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| IUPAC name
| Systematic IUPAC name
| Other names
|Dark red/reddish-brown viscous liquid
|197 °C (387 °F; 470 K)
|250 °C (482 °F; 523 K)
|169 g/100 ml
| Reacts with alcohols
Soluble in acetone
|-0.8 to 1.6
|Safety data sheet
|Lethal dose or concentration (LD, LC):
LD50 (Median dose)
|51.9 mg/kg (H2CrO4·2Na, rat, oral)
Except where otherwise noted, data are given for materials in their standard state (at 25 °C [77 °F], 100 kPa).
Chromic acid is the name given to the compound resulted from the addition of concentrated sulfuric acid to a dichromate salt, such as potassium dichromate. The resulting product however is impure, and also tends to contain other compounds such as chromium trioxide or dichromic acid. The generally recognized formula for chromic acid is H2CrO4.
Chromic acid is a powerful oxidizer. Solutions of chromic acid are used to oxidize primary alcohols to aldehydes and secondary alcohols to ketones.
Chromic acid is a dark red to red-brownish viscous liquid or solid, that decomposes on boiling.
Chromic acid is generally not sold, and has to be prepared in situ.
Chromic acid can be prepared by adding concentrated sulfuric acid to a cooled aqueous solution of a dichromate salt:
- H2SO4 + K2Cr2O7 → H2CrO4 + K2SO4
- CrO3 + H2O ⇋ H2CrO4
Made by adding an excess of sulfuric acid to a supersaturated solution of potassium dichromate. One standard recipe involves adding 93 ml of concentrated (95-98%) sulfuric acid to a cooled 7 ml solution of supersaturated K2Cr2O7. If the solution is not cooled, chromium trioxide will precipitate. The resulting liquid has a red-brownish color, it is viscous and has a weak unpleasant rotten eggs smell (though it's best not to inhale chromic solution vapors).
It is also known as sulfochromic mixture.
This special mixture is made by adding concentrated nitric acid to a dichromate salt. It is/was widely used in the countries of the Soviet bloc, instead of the more common piranha solution. May release nitrogen oxides fumes during preparation.
Chromonitric acid is known to ignite organic materials and pose an explosion hazard.
Diluted mixtures of chromic and nitric acids can be used to test for silver.
Can be obtained by adding excess chromium trioxide to conc. or pure chromic acid. It's generally encountered as a side product in the preparation of chromic acid solutions, rather than a desired compound.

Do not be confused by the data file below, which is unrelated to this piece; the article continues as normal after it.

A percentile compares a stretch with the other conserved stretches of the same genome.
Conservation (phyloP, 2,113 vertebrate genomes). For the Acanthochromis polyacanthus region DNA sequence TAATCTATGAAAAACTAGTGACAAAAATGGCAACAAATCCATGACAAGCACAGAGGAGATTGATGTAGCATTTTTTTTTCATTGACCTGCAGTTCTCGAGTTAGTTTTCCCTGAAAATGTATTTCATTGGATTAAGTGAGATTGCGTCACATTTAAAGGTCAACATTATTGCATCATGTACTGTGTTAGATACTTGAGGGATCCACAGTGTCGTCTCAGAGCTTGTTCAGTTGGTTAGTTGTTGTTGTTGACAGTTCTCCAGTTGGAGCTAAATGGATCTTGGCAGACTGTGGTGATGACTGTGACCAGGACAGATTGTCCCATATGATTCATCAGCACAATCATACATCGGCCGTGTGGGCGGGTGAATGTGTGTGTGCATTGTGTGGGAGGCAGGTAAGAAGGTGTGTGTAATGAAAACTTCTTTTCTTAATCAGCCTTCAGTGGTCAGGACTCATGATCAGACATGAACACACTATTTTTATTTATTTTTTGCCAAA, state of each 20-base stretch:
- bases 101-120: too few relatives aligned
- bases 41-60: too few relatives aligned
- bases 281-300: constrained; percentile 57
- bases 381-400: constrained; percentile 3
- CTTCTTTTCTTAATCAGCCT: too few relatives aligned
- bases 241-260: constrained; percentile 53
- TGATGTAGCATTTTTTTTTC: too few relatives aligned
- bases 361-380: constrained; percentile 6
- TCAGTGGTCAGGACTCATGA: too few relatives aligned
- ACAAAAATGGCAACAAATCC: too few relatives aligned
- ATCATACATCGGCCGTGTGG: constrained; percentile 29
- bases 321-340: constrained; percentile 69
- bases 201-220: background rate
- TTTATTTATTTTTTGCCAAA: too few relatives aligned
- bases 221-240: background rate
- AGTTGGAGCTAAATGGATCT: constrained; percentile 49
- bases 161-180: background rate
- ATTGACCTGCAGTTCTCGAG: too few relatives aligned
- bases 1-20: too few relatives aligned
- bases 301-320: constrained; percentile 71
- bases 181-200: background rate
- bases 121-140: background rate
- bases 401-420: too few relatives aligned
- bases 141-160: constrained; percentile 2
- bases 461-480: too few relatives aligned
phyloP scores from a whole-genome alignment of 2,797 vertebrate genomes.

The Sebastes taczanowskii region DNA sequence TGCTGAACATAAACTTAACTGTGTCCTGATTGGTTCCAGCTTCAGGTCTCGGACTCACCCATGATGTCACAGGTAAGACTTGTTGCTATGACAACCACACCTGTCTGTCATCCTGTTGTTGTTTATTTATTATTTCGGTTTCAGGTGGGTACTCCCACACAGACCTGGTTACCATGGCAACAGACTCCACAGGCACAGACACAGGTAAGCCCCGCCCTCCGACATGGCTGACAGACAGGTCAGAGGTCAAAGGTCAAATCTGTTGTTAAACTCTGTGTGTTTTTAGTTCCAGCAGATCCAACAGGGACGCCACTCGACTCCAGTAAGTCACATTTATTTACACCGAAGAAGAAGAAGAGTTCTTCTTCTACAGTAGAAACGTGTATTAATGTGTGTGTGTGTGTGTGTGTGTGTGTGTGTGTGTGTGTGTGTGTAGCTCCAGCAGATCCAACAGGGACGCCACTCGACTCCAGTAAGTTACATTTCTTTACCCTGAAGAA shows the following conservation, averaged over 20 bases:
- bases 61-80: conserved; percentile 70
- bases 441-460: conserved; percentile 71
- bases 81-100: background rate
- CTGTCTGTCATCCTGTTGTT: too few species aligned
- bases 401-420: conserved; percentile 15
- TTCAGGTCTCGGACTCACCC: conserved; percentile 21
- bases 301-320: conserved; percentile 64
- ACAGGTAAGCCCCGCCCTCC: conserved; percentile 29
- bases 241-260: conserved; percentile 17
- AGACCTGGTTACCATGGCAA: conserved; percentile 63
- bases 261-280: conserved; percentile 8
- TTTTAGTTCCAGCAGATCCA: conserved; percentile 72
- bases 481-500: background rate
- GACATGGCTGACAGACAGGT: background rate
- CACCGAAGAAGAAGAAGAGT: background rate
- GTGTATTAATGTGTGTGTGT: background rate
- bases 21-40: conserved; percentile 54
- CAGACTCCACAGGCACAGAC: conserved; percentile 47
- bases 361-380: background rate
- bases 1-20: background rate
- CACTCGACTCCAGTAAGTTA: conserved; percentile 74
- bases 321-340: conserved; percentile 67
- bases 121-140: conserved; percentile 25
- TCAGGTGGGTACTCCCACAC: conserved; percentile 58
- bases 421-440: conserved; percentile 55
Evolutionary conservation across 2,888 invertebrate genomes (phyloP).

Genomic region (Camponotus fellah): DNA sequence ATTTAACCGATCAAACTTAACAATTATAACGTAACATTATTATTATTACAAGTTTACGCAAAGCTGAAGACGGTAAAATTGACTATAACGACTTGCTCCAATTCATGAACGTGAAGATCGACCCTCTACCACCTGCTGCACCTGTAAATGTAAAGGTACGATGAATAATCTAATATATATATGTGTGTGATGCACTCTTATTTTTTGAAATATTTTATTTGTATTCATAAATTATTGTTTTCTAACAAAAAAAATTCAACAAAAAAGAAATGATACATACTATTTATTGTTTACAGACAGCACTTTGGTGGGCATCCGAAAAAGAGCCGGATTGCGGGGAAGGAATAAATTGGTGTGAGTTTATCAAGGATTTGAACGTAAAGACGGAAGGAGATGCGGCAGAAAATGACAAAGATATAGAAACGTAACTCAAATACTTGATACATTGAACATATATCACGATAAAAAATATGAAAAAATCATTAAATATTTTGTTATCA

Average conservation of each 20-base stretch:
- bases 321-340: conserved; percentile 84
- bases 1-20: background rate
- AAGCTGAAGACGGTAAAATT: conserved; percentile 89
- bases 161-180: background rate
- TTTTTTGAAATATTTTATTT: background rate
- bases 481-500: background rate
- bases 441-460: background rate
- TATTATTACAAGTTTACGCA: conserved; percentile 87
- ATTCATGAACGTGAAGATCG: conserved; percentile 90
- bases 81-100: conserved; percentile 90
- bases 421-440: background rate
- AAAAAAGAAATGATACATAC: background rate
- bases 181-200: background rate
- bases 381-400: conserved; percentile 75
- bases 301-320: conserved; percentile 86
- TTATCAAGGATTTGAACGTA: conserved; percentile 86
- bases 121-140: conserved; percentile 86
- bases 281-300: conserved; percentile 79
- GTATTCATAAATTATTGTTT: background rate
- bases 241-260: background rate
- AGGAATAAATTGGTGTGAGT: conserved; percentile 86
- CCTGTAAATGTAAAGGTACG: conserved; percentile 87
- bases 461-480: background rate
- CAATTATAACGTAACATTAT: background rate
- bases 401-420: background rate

- Clean glassware
- Jones oxidation
- Make chromyl chloride
- Identify silver (chromonitric)
- Destroy small samples of hazardous organic compounds/alkaloids
Chromic acid and its derivatives are extremely corrosive to organic materials and flesh. Contact with bare skin causes an intense heating sensation and, if not washed immediately, the acid will cause severe burns. Hexavalent chromium ions are carcinogenic and proper protection must be worn when handling the product. However, when the chromic acid is neutralized with a reducing agent, it immediately converts to the less harmful Cr(III), though traces of Cr(VI) may still be in the final product.
Always make sure that the container you're adding chromic acid is properly washed with no traces or any chloride ions! Chromic acid reacts with chlorides to yield chromyl chloride, which is volatile, corrosive, toxic and carcinogenic. Any chromic acid solution contaminated with chromyl chloride is not safe and must be neutralized immediately.
Chromic acid should be stored in glass bottles with stopper or lid, away from any organic material, with a proper label and a hazard symbol. The acid can be stored for long periods of time without decomposition.
Chromic acid should first be diluted in lots of water. After dilution, it can be neutralized with a reducing agent. Sodium/potassium metabisulfite, sodium thiosulfate or sodium sulfite are excellent neutralizing agents. If the acid is not diluted first, the neutralization reaction will release lots of sulfur dioxide.
Sodium bicarbonate appears to also neutralize the acid to Cr(III), however there might still be traces of Cr(IV) in the product, so this might not be a suitable disposal agent. Also, the neutralization reaction produces lots foaming, which will aerosolize toxic and carcinogenic Cr(VI) particulates, so it's best to avoid this route.